Outbreak of the war
End of the war

Men with amputations and the blinded were in the minority among war invalids. Many suffered under stiff joints, lameness and pain caused by shot wounds. The great majority however contracted tuberculosis.

People generally associate war invalids with soldiers with one arm, or one leg, or who have lost their sight. Amputated and blind soldiers also dominate the pictorial records. But the reality cast in statistics looks different. A post-war statistic for the Vienna region shows that only 6 % of all war invalids suffered amputation and only a minimum of soldiers returned blinded from the war. The number of those blinded in the war throughout the whole of Austria counted after the war to just around 300. In fact, most war invalids suffered under stiff joints, lameness and pain caused by shot wounds, and around 40 % of all war invalids were infected with diverse forms of tuberculosis, rampant at the time.

This discrepancy between awareness and reality demonstrates the general invisibility of many war injuries. And yet these hidden and less spectacular consequences of the war were extremely agonising for the former soldiers. Diseases contracted by the soldiers in the field were by no means valid at the start as explicit war invalidities. Soldiers with TB had not the slightest claim on the injury allowances eligible to the war injured according to the military welfare law. Nor were the many options for re-training open to them. A disease that in addition had not been contracted unambiguously through combat and from which many civilians suffered as well seemed far less heroic than a “genuine” war injury.

An ailment frequently observed for the first time in the First World War and which preoccupied physicians intensively, often entailing horrendous treatment methods from a modern point of view, was war neurosis – combat stress reaction. Mental breakdown transported into physical symptoms left the affected soldiers as helpless, so-called “Kriegszitterer” – literally war-related “shakers” – shell shock. Although physicians often accused these men of simulating their ailment, after the war 5 % of war invalids in Vienna were officially certified as suffering under a “nervous and mental illness” causally related to the war. Laws and expert consultants defined which injuries and illnesses applied as war injuries. The latter group was in a special position of power when defining and assessing the degree of injury.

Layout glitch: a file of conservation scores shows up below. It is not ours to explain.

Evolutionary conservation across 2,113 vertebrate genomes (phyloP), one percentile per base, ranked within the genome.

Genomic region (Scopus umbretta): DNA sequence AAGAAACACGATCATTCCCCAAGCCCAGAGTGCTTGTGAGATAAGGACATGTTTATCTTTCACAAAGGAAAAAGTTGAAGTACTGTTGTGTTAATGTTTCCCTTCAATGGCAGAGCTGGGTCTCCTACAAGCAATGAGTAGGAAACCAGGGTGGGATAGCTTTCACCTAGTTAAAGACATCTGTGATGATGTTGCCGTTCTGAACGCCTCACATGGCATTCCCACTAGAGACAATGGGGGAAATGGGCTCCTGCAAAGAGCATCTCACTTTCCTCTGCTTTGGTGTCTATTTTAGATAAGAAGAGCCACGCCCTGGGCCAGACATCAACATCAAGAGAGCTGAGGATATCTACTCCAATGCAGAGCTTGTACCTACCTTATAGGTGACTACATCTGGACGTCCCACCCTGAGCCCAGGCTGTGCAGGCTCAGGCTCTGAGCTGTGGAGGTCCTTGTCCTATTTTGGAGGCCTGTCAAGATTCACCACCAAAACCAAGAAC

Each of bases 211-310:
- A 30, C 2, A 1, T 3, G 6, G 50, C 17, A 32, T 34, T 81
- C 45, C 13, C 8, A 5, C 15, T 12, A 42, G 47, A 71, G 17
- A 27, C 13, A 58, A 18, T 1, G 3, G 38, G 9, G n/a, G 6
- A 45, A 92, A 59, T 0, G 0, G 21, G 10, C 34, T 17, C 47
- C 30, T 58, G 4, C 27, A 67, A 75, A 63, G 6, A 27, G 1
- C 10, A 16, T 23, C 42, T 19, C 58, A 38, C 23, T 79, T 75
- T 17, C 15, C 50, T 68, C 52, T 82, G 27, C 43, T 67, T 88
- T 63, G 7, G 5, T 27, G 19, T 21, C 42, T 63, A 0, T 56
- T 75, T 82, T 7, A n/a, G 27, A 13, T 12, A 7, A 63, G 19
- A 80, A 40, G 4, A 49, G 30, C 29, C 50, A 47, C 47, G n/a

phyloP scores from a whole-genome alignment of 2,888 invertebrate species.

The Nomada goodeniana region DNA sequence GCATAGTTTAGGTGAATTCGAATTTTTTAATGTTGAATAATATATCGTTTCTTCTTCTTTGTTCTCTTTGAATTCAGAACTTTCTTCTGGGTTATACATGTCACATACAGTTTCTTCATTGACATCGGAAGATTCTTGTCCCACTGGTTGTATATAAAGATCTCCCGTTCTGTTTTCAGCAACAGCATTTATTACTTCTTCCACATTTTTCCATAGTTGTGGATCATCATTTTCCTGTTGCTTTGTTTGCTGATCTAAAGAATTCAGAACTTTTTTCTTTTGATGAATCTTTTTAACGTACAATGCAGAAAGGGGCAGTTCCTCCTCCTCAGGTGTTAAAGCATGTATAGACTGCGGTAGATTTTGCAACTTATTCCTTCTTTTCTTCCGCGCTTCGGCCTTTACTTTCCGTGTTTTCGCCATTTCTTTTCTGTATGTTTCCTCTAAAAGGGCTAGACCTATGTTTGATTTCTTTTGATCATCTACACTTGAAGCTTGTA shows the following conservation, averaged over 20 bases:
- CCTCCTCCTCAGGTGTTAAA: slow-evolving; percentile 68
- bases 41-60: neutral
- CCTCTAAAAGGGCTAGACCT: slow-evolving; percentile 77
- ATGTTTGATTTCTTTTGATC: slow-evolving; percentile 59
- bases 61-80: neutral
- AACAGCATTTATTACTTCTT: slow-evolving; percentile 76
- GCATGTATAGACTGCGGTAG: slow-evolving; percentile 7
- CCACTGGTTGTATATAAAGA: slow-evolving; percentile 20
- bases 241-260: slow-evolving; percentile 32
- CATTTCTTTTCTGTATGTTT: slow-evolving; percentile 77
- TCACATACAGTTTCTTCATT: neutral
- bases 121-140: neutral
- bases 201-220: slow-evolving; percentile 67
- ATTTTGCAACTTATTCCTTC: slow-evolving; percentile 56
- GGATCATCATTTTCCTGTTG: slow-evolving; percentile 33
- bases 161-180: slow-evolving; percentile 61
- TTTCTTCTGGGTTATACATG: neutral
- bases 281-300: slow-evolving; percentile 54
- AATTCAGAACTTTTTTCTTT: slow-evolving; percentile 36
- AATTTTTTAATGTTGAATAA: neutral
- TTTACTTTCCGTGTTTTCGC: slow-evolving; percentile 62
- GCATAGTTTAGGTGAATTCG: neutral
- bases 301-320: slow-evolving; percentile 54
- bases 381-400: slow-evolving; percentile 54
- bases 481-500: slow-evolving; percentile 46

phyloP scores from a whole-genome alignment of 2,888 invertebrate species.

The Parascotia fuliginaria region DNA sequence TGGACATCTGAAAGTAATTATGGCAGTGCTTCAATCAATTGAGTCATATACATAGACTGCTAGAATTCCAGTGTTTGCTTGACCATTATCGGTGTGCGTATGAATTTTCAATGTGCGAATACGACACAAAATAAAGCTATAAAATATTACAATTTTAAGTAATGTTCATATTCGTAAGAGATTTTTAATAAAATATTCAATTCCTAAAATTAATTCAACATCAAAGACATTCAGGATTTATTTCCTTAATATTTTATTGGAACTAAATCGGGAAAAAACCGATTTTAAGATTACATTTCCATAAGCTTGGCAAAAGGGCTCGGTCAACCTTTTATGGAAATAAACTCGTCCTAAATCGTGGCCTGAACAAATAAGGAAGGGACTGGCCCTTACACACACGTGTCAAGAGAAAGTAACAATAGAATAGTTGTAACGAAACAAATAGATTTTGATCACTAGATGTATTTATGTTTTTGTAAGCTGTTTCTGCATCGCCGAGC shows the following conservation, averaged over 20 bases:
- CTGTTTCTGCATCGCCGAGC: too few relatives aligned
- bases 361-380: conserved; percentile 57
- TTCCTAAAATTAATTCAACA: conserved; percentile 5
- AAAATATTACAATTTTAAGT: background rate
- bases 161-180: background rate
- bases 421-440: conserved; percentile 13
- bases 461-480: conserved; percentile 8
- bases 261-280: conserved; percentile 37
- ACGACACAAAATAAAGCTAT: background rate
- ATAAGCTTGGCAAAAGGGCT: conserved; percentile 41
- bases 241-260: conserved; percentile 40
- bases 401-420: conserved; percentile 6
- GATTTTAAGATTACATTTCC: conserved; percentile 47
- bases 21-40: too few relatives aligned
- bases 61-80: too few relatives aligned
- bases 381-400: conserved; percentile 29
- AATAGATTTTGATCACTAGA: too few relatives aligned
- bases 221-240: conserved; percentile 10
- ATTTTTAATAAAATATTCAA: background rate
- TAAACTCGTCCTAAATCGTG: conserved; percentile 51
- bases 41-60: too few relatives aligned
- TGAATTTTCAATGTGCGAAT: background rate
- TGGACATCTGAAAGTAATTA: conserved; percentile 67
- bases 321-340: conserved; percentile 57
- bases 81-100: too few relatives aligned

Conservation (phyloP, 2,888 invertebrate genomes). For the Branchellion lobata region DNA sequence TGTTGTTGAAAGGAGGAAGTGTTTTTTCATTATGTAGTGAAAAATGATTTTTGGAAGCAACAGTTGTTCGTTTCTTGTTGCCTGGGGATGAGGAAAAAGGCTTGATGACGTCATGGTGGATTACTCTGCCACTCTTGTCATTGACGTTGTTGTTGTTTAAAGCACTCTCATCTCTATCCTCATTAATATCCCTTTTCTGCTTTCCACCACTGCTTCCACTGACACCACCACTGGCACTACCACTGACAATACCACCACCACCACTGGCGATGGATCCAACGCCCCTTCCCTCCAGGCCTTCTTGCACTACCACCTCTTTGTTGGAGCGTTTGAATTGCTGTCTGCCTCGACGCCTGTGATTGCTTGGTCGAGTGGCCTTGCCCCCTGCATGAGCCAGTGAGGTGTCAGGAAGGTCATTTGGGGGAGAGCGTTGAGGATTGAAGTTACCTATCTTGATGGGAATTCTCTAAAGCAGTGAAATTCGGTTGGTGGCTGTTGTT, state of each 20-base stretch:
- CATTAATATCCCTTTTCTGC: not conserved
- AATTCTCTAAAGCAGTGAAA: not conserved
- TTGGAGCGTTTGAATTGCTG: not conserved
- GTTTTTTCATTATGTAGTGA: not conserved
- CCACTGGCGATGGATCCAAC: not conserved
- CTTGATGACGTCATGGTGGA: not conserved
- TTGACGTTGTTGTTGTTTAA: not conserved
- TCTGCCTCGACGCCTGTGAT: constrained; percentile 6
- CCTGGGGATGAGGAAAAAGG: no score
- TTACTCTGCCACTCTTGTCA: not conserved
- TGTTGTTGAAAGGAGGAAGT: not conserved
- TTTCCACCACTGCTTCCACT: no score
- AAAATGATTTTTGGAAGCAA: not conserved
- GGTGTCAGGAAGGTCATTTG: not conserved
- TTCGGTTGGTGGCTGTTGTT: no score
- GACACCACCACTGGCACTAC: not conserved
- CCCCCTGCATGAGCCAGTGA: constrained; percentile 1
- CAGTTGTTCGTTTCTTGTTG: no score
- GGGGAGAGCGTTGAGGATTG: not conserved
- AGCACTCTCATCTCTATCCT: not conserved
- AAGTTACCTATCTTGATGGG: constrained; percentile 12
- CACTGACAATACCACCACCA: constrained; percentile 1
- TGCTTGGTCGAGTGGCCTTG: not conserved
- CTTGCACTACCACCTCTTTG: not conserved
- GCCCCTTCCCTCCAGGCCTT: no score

Translation: Abigail Prohaska


Dietrich-Daum, Elisabeth: Die „Wiener Krankheit“. Eine Sozialgeschichte der Tuberkulose in Österreich (=Sozial- und wirtschaftshistorische Studien 32), München/Wien 2007

Hofer, Hans-Georg: Nervenschwäche und Krieg. Modernitätskritik und Krisenbewältigung in der österreichischen Psychiatrie (1880–1920), Wien/Köln/Weimar 2004

Malleier, Elisabeth: Formen männlicher Hysterie. Die Kriegsneurosen im 1. Weltkrieg, Innsbruck 1996

Contents related to this chapter


  • Aspect

    Violence in war

    Violence was a universal social phenomenon during the First World War. Soldiers, civilians, men, women, children and old persons were all confronted by it in one form or another. The way it was experienced differed. It was practised and suffered, it had mental and physical manifestations, it took place at a structural and an individual level, and it was felt directly and indirectly.

Persons, Objects & Events

  • Object

    Experiences of violence

    While some of the front soldiers experienced the “storm of steel” as the apotheosis of their own masculinity, most soldiers suffered on account of their physical and/or mental injuries. The destructiveness of modern mechanical warfare and the mental strain caused by the days and weeks in the trenches, the constant noise of the artillery and the sight of seriously wounded and mutilated comrades produced not only an army of war wounded but also masses of soldiers suffering from war neurosis.

  • Object


    In November 1920 a report appeared in Neuigkeits-Welt-Blatt about the happy return of all seven brothers in the Baumgartner family. Six had returned unharmed from the front directly after the end of the war, while Otto arrived in Vienna in 1920 after five years as a prisoner of war. Whether wounded or intact, released from captivity or not, returnees faced difficulties in reintegrating in the post-war civilian world.

  • Object

    War invalids

    No other war left such an army of invalids and men with diseases and life-long psychological scars. Mechanical aids such as this writing aid were designed to restore functions to those wounded in the war and in this way to help them to reintegrate into the labour market. Even several years after the end of the war, it was impossible to determine the number of people who had returned injured or diseased from the front. In 1922 there were around 143,000 war invalids living in Austria.